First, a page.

Trifinio Center for Human Development

Program overview

In 2011, our center and Children’s Hospital Colorado entered into an agreement with the Guatemalan Foundation, created by the owners of AgroAmerica, to create the Trifinio Center for Human Development. Our goal is to improve the lives of the children and families of the employees working in the banana and palm oil plantations run by AgroAmerica, as well as people living in the surrounding communities.

These are impoverished communities with high rates of maternal illiteracy, food insecurity, maternal depression, child malnutrition, and child developmental delay. There is a lack of clean drinking water, inadequate sanitation, and limited access to medical care for women, mothers and children. As a result, these communities have high rates of maternal mortality and morbidity and neonatal mortality.

After ongoing strategic planning and community engagement, we created a birthing center, family medical clinic, dental clinic, pharmacy, and a community-based program for mothers and children—“Creciendo Sanos: madres y ninos” (Growing up healthy for mothers and children). With these initiatives, we aim to provide excellent patient care that meets the standards of United States medical practices in rural Guatemala.

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Are you a medical resident or fellow who is interested in a global health elective in Guatemala? Learn more about our program and how you can participate.


Nurses and auxiliary nurses are providing programming called “Creciendo Sanos: madres y ninos” (Growing up healthy for mothers and children) to enroll mothers early in their pregnancy and providing four group prenatal care visits, making newborn home visits during a baby’s first two months of life, and providing monthly group child group sessions that integrate health, development, nutrition, and hygiene education and track height and weight measurements through age 3 years.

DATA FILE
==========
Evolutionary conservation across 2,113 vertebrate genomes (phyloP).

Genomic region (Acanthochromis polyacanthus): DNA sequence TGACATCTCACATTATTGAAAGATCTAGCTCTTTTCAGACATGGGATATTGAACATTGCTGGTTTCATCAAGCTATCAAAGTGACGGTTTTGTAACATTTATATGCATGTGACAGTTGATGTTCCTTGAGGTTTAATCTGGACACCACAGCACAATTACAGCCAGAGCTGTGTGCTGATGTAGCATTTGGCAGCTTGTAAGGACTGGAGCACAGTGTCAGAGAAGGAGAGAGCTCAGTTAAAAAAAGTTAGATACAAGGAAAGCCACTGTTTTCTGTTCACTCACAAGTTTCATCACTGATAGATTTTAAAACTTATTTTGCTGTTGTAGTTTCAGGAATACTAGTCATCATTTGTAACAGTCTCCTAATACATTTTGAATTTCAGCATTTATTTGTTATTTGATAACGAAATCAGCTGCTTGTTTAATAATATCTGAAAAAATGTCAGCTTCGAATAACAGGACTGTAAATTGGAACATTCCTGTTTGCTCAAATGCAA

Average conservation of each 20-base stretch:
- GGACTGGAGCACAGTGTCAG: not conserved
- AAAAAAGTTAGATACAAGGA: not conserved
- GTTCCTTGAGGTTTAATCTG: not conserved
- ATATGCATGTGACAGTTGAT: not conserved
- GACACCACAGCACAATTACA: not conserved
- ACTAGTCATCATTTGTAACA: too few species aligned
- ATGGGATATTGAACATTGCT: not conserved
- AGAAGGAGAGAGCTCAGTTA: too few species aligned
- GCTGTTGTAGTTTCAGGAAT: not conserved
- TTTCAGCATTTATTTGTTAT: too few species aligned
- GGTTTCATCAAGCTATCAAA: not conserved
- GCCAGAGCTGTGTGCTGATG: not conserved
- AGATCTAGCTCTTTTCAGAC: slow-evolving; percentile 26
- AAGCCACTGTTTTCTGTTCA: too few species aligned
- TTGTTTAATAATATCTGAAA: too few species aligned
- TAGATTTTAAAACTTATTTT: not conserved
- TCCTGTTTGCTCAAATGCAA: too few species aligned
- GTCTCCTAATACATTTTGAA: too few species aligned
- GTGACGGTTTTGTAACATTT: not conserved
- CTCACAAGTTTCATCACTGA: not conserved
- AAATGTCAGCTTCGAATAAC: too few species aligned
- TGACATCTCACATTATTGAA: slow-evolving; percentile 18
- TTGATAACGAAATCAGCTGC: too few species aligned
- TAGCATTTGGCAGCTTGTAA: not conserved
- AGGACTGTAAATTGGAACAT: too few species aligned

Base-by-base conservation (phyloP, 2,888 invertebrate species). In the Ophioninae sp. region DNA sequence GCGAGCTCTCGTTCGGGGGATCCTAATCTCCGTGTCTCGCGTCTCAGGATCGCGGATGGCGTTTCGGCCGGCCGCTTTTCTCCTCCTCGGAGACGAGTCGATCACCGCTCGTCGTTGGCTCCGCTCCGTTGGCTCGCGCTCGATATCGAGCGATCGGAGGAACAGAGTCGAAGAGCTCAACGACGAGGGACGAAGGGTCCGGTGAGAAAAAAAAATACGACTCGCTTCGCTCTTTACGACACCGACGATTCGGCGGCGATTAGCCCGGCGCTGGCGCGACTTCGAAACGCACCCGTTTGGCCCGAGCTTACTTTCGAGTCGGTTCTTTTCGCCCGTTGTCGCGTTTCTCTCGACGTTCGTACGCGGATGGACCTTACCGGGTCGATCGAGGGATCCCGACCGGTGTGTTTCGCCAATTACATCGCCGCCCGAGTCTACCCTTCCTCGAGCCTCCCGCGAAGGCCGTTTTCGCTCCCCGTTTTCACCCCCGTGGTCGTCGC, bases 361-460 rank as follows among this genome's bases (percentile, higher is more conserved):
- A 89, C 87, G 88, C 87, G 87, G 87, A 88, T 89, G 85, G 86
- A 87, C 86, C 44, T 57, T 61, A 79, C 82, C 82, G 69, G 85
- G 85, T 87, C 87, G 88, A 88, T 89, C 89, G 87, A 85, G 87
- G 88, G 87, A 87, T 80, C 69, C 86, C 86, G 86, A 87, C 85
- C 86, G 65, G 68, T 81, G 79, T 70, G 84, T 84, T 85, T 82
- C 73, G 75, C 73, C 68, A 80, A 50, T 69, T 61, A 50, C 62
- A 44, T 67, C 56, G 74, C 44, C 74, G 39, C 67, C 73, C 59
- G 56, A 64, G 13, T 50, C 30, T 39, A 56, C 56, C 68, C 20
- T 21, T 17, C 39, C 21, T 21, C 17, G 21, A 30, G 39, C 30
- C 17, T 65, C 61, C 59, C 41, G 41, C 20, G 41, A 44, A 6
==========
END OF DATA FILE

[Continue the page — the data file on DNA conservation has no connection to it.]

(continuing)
Within a short two-year time frame the Center for Global Health and the foundation have designed, built, and fully operationalized the health care facility and Creciendo Sanos community program. A sophisticated data collection system using smart phone technology allows for rapid cycle evaluation and quality improvement interventions.

Our specific aims include:

  1. Increase safe delivery practices by providing prenatal screening and education, increasing referrals for high-risk pregnancies, decreasing birth complications and lengthen birth spacing though reproductive health programs through the maternal-neonatal segment of a program called Creciendo Sanos
  2. Decrease neonatal morbidity and mortality by identifying neonatal danger signs and increasing clinic/hospital referrals for sick babies.
  3. Decrease childhood mortality and improve early childhood growth and development outcomes through Creciendo Sanos.

The Center for Human Development decreased the cost barrier to families,which is important to families that may make only enough to put food on the table and have little left over for anything else. A visit at the clinic is less than $5 versus at least $25 at the closest hospital plus the cost of transportation and the loss of a day's wages.

Edwin Asturias, MD headshot

For years I have dreamed of building a health clinic in rural southwest Guatemala where I grew up. The Trifinio region is the poorest part of the county where more than 60 percent of children test positive for parasites because of contaminated water and poor sanitation. It is exciting to think of the possibilities we have here to improve the health of not just our community but also to create an innovative health model that can be replicated around the world.

– Edwin Asturias, MD, Director of Latin American Projects

Center for Global Health

Colorado School of Public Health

CU Anschutz

CU Medicine Building

13199 East Montview Boulevard

Suite 310

Mail Stop A090

Aurora, CO 80045

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